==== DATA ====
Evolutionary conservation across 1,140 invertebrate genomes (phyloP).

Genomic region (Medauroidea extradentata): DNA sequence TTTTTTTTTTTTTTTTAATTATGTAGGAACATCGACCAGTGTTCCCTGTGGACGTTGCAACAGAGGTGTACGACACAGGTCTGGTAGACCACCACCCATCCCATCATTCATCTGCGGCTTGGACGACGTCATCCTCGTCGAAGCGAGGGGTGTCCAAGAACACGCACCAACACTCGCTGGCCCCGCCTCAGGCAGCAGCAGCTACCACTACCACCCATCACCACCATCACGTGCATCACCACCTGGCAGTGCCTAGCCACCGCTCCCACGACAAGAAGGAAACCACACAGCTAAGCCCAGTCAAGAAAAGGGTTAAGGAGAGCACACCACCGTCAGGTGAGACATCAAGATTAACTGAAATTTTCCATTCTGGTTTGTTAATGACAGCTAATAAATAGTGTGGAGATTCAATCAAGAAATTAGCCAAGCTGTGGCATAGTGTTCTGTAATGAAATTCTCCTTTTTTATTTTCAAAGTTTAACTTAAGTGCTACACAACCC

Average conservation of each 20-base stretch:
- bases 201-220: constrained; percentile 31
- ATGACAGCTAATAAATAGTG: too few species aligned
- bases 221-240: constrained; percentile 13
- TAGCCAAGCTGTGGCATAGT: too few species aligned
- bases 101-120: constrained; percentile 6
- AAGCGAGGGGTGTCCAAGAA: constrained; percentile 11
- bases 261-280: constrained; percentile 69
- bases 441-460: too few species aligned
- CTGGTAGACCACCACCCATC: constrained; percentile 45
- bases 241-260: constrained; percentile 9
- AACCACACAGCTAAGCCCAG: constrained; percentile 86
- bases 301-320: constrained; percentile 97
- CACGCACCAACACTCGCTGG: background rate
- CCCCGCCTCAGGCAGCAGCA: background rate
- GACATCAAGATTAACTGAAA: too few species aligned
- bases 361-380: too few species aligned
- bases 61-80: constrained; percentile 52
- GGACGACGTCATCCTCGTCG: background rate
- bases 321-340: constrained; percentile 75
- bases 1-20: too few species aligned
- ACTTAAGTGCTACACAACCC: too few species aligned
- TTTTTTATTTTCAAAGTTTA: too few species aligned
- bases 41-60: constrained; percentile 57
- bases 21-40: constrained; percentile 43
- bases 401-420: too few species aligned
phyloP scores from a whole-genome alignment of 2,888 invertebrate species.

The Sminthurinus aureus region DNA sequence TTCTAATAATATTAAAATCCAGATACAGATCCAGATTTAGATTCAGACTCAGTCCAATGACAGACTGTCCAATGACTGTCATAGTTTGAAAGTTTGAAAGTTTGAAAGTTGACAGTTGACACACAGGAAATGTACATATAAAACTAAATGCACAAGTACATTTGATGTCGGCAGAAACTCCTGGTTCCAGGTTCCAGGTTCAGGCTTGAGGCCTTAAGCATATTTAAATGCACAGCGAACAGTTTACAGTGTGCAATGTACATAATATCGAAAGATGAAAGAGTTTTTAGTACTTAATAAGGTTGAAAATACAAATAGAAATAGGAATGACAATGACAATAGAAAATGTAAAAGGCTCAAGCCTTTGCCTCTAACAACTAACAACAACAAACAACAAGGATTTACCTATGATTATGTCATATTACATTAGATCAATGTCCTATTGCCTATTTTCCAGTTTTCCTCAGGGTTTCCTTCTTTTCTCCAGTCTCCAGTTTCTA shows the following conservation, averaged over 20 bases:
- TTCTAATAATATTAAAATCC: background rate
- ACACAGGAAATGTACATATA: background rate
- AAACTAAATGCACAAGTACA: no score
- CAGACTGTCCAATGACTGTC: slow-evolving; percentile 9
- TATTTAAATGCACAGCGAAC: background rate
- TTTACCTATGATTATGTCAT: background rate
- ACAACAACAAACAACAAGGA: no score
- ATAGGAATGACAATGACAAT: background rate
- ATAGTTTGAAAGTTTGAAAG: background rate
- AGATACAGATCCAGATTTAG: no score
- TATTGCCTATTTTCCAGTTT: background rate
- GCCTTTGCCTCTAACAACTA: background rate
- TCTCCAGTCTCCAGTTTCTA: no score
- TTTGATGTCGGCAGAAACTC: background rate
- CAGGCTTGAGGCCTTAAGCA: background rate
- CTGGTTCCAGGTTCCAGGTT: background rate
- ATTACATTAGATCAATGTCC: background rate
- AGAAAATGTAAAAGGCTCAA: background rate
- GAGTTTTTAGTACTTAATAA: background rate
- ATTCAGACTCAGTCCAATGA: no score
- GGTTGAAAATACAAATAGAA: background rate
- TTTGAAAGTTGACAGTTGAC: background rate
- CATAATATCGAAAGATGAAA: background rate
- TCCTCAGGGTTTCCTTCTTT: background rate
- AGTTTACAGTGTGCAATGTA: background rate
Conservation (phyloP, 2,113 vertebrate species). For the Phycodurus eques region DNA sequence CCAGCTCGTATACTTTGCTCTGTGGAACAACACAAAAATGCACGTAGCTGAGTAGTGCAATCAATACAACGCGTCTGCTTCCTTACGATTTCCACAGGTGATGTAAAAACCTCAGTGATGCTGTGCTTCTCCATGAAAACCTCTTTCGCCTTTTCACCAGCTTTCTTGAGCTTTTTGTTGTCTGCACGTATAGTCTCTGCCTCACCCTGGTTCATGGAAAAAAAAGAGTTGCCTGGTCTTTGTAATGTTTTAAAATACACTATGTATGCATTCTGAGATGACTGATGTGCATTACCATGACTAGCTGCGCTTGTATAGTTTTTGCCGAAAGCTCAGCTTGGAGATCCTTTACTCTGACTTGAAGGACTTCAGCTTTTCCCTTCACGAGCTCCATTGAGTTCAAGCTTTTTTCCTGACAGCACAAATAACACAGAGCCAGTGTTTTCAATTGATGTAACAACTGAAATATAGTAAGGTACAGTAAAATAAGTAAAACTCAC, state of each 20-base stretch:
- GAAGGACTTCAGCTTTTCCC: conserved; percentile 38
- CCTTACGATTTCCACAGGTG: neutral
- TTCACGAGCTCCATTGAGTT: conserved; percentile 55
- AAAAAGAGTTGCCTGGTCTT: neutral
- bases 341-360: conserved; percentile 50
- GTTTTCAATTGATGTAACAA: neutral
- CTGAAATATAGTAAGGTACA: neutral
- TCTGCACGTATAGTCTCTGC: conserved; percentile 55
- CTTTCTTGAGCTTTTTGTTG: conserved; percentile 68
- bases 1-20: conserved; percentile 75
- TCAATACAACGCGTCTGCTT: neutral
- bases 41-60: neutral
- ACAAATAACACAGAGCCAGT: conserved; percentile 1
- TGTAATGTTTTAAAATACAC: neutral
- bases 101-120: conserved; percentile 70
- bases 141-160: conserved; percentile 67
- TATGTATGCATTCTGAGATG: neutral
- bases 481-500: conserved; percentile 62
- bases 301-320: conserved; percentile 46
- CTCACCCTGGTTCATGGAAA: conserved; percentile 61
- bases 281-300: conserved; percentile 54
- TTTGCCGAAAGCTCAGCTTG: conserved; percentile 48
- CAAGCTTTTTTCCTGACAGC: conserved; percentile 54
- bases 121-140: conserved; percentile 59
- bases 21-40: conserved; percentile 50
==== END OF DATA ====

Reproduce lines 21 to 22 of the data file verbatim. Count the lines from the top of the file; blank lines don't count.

- GGACGACGTCATCCTCGTCG: background rate
- bases 321-340: constrained; percentile 75